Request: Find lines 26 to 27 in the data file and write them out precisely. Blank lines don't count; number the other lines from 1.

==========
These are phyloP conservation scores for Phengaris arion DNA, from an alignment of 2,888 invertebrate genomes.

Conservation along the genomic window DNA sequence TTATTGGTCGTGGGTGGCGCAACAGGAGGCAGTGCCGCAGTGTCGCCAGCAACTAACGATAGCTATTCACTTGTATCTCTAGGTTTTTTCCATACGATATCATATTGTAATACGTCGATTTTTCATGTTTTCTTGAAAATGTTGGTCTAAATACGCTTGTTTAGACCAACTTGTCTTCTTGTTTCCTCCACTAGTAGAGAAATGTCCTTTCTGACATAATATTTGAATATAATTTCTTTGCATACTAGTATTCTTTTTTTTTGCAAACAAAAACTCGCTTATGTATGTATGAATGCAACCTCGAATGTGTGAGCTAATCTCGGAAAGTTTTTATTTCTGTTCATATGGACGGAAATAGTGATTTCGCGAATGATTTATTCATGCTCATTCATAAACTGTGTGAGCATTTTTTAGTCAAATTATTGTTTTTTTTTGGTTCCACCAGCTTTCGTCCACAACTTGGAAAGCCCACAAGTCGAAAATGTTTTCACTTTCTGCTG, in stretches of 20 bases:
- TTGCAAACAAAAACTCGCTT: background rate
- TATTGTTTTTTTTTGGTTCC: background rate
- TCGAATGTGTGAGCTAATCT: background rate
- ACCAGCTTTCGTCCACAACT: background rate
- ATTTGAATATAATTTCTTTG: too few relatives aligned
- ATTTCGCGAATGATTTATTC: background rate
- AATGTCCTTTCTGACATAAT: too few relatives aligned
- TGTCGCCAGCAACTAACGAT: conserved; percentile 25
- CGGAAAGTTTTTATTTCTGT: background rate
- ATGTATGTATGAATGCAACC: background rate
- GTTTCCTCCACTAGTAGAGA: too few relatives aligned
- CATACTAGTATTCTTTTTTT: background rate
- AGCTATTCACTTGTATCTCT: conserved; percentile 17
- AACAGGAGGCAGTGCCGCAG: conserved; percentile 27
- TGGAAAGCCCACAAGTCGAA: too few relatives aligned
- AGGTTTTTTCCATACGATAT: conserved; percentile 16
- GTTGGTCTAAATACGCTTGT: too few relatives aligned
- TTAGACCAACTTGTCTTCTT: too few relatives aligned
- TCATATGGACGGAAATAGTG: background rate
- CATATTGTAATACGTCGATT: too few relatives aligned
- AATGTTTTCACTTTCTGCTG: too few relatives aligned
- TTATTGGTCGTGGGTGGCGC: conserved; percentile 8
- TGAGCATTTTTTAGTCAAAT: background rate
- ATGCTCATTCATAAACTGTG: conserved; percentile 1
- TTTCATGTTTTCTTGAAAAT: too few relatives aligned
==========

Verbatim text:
- ATGCTCATTCATAAACTGTG: conserved; percentile 1
- TTTCATGTTTTCTTGAAAAT: too few relatives aligned